tech celebrities vs. “real” celebrities and other deep thoughts
As I’m reading Vanity Fair online this morning I realize that I have two separate articles pulled up next to each other on my browser that are essentially telling the same story only with different characters. Yes, it happens but in this instance it’s Sean Parker vs. Joaquin Phoenix. Both Parker and Phoenix have new films being released (or already released as is the case with Phoenix’s I’m Still Here) telling the story of how they got from A to B in their respective industries but, in short, these articles are just promotional fodder.
However one covers an “internet rock star” and the other an Oscar nominated actor. For those of you who don’t know, Sean Parker’s resume includes co-founder of Napster and former president of Facebook (until he was busted with cocaine and fired) and according to Vanity Fair he is “tech’s bad boy.” The article goes on to paint a picture of Parker that reflects a cerebral genius, with an eye-rolling amount of money who wrestles with his own intelligence and reputation, etc., etc. (insert the trailer for Phoenix’s movie here but maybe replace genius and intelligence with hip hop artist).
What I find so bizarre about this article is that A. it’s in Vanity Fair and B. it begs the question of whether or not tech stars can ever achieve the same celebrity status as movie stars and rock stars. Yes, I cover the hard-hitting issues. Anyway, Parker seems to possess all of the dysfunctional traits that make up a Paris or Lindsay but yet we don’t see pictures of him driving his Tesla all over San Fran splashed on the cover of your favorite tabloid. In fact I can’t help but think that this interview would have ever taken place ever if it weren’t for the Facebook movie (The Social Network) coming out next month.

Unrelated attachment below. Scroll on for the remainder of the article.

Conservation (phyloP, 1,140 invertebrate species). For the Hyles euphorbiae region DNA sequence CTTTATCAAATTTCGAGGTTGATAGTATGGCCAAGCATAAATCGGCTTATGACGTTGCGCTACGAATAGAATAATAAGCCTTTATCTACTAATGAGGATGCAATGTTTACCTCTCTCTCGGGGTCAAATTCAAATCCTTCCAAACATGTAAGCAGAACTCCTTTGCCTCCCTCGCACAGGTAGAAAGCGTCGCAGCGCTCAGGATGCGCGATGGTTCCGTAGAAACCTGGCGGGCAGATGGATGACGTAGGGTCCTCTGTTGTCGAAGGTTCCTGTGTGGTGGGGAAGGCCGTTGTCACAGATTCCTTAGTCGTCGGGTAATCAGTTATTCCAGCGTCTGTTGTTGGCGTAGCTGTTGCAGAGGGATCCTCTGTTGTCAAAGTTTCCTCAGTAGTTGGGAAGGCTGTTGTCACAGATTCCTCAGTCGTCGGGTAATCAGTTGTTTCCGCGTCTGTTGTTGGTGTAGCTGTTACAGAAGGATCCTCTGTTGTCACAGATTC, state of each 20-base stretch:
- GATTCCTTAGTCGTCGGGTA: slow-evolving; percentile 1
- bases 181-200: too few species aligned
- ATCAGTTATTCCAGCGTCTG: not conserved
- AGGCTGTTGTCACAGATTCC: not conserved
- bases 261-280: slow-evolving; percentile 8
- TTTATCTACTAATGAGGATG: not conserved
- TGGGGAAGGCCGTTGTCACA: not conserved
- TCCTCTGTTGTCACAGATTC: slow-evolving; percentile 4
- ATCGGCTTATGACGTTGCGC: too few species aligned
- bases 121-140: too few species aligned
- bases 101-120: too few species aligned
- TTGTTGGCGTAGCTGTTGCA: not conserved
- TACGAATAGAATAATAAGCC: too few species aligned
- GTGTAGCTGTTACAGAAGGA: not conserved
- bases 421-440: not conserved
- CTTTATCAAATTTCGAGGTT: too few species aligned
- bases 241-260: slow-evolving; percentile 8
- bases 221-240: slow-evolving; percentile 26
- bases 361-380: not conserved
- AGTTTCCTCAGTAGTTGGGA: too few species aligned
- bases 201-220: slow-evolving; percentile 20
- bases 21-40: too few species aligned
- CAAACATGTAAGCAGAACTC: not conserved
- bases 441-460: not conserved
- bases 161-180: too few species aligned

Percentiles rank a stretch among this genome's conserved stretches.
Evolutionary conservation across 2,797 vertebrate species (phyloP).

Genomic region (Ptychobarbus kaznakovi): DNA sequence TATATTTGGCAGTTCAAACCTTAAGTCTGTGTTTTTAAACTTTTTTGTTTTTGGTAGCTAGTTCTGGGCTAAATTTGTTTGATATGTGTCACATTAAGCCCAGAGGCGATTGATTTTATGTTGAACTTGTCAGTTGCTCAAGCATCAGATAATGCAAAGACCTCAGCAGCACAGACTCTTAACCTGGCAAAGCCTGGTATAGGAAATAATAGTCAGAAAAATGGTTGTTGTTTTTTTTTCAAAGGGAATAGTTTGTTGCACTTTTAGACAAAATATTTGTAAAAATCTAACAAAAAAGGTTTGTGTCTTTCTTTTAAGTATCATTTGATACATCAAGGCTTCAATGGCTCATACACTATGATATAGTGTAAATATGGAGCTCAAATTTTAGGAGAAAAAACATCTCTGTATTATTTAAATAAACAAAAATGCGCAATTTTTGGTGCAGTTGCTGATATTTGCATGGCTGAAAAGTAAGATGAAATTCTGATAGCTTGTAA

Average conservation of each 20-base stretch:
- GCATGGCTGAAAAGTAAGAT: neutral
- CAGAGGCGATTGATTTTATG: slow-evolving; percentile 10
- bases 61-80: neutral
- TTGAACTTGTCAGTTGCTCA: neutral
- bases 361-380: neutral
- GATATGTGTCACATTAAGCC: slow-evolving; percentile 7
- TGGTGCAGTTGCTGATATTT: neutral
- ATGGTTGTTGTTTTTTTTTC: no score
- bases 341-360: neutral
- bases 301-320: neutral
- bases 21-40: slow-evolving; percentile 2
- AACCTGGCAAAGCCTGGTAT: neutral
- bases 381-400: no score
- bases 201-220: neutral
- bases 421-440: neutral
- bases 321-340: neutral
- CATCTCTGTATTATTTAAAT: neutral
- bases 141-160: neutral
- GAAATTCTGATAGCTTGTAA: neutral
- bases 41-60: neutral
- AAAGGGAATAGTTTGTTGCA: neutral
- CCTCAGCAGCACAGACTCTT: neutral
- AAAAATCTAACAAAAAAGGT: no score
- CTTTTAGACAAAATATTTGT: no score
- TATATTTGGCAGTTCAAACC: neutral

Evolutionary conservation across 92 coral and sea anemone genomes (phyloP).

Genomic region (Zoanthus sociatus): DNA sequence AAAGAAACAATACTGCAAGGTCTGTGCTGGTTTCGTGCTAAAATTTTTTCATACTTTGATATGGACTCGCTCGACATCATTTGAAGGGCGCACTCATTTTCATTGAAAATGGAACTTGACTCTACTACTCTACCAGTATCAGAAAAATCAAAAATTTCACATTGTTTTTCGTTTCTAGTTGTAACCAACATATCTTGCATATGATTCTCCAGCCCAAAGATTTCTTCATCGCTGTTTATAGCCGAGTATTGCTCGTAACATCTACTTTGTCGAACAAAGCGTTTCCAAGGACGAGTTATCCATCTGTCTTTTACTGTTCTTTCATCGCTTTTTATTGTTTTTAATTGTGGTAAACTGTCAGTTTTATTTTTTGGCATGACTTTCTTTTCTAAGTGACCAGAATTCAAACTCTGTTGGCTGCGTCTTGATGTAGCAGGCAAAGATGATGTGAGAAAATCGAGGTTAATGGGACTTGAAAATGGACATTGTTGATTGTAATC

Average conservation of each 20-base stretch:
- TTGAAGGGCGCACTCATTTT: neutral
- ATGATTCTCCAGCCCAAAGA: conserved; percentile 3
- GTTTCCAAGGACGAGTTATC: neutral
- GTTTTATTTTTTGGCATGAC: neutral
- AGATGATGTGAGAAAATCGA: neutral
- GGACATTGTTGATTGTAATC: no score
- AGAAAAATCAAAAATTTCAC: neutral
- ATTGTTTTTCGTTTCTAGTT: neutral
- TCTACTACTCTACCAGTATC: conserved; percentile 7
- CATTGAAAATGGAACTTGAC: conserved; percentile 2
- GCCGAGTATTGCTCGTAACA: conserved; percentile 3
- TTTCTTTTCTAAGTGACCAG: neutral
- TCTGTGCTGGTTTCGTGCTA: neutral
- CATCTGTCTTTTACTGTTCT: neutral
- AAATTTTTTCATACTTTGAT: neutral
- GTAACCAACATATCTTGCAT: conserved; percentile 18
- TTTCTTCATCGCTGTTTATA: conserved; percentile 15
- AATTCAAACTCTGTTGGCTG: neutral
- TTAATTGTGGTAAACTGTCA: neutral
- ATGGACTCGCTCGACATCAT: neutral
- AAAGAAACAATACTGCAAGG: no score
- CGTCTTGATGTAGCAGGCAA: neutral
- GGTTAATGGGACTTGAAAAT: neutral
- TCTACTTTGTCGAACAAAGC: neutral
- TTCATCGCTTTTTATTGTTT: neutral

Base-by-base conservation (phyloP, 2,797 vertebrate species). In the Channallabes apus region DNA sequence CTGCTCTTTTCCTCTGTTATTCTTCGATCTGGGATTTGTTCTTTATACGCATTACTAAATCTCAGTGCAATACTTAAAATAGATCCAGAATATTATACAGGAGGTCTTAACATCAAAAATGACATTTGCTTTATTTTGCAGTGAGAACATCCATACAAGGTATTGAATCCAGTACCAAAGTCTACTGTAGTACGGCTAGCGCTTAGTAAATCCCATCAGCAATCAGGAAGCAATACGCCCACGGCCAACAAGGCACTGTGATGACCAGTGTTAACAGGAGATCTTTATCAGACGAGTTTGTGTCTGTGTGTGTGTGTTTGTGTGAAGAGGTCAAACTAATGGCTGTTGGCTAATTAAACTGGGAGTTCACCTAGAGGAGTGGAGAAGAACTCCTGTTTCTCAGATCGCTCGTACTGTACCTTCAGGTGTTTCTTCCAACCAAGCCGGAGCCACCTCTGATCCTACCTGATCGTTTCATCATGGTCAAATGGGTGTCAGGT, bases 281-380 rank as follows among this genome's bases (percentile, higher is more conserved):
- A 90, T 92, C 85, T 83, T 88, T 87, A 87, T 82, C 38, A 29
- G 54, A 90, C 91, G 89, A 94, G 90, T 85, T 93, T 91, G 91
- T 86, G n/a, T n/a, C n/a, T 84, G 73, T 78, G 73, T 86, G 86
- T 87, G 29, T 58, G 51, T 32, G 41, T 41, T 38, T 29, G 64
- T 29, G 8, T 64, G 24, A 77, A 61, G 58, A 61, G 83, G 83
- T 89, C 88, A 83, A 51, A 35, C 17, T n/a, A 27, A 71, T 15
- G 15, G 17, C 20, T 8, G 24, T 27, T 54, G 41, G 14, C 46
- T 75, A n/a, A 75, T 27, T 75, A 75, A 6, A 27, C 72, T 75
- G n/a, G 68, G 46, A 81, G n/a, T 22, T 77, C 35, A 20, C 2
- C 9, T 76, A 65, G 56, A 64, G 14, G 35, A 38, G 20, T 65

Why is this? From a cultural perspective, Parker has not only influenced but also introduced real change into our societal ecosystem in a very short amount of time. Napster and Facebook aren’t necessarily meaningful in their own right (we would not all die if Facebook ceased to exist, at least not immediately) but they’re insurmountably more important than who Jennifer Aniston is dating. Yet it’s hard for me to take these web influencers, like Parker, seriously as mainstream celebrities. Tech bad boy? Give me a break. Maybe if Joaquin Phoenix were playing Parker instead of Justin Timberlake (anyone remember Alpha Dog? Yikes…) in the film then we could talk.
I do plan to see both films and I’m quite curious how The Social Network will resonate with the mainstream audience that it’s being marketed to. Maybe this is the turning point for tech stars. Maybe paparazzi will be waiting outside of Guy Kawasaki’s door when he goes to his mailbox in the morning or following Pete Cashmore through the grocery store, although it seems unlikely. Or maybe my barometer for gauging celebrities is skewed towards the Brad Pitts of the world and away from Silicon Valley and I only acknowledge fame through unwanted exploitation and red carpets. In which case, disregard everything I’ve just said – I’ll just wait for the media to tell me who’s important.